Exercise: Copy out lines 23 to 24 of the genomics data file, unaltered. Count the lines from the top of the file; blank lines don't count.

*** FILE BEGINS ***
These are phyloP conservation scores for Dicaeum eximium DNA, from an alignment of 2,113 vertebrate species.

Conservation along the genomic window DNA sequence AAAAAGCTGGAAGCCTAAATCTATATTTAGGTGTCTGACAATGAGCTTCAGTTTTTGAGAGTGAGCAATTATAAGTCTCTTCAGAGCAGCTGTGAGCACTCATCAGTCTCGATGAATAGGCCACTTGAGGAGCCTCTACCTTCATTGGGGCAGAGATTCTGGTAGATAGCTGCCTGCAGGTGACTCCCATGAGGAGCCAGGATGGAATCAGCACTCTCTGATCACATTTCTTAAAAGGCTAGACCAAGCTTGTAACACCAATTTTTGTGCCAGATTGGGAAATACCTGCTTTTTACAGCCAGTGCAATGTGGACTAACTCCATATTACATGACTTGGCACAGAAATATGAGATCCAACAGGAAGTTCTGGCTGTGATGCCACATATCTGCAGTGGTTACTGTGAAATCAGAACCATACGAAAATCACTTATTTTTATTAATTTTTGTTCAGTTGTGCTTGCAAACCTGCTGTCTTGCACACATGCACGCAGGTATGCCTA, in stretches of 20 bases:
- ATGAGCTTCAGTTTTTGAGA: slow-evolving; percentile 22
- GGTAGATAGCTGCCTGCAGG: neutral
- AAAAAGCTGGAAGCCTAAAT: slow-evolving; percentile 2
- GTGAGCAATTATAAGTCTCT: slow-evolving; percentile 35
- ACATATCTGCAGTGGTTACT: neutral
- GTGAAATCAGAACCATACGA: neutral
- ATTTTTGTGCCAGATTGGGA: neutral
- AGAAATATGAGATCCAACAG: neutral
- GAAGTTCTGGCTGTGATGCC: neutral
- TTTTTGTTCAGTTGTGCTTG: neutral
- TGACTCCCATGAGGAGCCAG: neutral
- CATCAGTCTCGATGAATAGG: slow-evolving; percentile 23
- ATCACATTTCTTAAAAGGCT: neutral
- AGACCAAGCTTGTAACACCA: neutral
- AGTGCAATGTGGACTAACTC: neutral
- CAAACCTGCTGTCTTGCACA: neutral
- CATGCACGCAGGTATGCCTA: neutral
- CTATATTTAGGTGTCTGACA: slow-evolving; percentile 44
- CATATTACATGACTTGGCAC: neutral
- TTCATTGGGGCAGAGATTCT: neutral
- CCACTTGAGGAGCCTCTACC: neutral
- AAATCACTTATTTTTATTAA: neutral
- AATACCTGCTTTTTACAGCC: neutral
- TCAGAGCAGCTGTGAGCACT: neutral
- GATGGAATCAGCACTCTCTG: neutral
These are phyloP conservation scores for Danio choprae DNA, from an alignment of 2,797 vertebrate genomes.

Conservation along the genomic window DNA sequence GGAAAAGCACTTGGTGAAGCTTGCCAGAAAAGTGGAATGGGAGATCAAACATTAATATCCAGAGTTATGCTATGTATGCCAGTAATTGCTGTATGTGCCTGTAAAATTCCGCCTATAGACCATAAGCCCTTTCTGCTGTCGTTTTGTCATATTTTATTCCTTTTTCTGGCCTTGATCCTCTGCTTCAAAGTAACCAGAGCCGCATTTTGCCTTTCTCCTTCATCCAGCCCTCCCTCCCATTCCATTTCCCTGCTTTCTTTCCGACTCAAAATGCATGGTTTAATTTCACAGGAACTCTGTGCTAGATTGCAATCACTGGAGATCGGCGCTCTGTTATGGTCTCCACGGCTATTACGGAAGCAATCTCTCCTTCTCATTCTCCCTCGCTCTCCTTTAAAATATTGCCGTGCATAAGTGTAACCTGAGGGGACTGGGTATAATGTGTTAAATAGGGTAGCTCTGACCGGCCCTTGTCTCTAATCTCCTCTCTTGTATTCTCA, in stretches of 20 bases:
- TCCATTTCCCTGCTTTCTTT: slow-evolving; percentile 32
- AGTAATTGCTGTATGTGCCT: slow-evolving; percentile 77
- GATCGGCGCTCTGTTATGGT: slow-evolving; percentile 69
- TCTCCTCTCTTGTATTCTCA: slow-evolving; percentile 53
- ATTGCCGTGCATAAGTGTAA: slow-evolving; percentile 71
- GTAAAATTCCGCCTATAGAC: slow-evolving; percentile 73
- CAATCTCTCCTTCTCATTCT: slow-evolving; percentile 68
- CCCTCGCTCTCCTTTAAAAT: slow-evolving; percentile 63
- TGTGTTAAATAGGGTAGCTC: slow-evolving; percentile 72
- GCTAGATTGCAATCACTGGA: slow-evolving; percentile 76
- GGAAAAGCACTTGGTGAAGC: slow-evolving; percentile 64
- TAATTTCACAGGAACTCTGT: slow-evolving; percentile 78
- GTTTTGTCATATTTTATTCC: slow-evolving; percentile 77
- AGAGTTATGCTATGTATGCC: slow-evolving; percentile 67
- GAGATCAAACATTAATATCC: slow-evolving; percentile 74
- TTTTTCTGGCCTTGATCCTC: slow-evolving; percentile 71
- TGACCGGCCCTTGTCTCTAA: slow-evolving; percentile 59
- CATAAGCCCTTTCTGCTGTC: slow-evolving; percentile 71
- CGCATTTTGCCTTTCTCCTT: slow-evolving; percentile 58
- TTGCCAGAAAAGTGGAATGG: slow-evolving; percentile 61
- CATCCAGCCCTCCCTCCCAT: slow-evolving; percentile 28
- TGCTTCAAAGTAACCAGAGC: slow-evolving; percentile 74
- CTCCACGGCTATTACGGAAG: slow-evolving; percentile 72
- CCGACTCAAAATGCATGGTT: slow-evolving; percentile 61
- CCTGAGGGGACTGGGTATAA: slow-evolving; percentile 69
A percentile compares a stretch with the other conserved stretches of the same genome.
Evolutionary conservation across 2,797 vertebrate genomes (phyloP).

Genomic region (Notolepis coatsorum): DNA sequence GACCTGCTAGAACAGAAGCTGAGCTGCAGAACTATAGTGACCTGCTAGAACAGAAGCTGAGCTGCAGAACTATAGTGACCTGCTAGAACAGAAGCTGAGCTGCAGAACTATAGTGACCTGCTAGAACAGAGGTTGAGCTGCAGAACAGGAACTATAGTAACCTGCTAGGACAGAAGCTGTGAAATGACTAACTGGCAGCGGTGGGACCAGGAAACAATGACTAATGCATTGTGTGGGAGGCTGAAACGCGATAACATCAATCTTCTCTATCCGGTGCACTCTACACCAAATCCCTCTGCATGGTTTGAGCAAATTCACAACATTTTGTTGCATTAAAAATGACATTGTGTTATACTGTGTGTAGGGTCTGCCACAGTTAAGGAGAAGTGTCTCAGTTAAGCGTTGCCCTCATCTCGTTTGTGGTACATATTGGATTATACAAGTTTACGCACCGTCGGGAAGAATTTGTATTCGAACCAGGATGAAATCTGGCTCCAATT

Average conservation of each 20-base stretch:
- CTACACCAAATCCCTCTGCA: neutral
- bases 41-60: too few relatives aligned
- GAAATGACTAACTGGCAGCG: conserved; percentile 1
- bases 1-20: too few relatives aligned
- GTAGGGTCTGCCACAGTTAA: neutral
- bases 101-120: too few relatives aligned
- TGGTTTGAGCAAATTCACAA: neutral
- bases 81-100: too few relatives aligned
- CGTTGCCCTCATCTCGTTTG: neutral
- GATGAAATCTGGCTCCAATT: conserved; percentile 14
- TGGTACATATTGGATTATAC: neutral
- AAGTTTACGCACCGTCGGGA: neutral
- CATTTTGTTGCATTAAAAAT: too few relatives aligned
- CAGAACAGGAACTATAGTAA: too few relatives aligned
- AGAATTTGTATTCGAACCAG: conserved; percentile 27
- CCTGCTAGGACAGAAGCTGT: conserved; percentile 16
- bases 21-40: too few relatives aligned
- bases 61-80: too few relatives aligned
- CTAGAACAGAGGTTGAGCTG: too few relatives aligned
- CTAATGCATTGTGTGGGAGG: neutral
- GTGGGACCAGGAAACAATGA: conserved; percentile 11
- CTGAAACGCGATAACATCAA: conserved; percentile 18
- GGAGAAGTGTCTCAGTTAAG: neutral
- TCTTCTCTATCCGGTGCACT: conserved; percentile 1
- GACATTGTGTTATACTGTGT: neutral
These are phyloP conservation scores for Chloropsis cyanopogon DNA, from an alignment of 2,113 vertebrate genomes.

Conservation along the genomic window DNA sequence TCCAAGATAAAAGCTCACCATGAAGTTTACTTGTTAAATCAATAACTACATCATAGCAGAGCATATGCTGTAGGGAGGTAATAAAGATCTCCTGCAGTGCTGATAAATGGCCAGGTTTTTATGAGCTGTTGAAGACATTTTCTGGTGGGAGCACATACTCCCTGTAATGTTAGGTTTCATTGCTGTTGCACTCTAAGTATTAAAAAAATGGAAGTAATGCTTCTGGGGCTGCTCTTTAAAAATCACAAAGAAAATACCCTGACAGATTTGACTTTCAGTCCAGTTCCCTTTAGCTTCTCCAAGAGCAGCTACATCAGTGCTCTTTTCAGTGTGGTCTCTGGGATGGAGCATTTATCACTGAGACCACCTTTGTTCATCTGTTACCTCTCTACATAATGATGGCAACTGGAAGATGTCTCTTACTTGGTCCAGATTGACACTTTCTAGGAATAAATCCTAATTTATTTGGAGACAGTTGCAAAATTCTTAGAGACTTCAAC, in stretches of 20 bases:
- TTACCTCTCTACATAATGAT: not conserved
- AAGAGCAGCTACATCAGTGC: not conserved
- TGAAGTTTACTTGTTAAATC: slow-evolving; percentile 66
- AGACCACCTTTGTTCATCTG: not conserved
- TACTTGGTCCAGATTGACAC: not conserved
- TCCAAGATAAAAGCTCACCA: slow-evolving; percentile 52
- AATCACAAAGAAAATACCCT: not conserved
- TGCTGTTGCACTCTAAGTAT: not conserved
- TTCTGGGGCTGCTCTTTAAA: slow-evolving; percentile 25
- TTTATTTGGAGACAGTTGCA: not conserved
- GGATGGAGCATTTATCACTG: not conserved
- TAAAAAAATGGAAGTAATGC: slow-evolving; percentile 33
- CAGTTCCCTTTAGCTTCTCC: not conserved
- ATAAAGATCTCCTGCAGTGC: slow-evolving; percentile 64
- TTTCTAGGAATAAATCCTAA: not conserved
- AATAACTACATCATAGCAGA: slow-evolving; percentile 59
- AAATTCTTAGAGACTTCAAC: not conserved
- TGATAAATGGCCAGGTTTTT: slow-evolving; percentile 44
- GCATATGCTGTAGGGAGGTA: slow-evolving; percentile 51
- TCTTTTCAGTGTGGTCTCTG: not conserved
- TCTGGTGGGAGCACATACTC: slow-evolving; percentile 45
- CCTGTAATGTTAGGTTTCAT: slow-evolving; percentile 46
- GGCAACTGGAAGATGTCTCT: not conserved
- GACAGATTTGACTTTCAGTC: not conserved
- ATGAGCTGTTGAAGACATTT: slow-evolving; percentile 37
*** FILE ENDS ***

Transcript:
- CCACTTGAGGAGCCTCTACC: neutral
- AAATCACTTATTTTTATTAA: neutral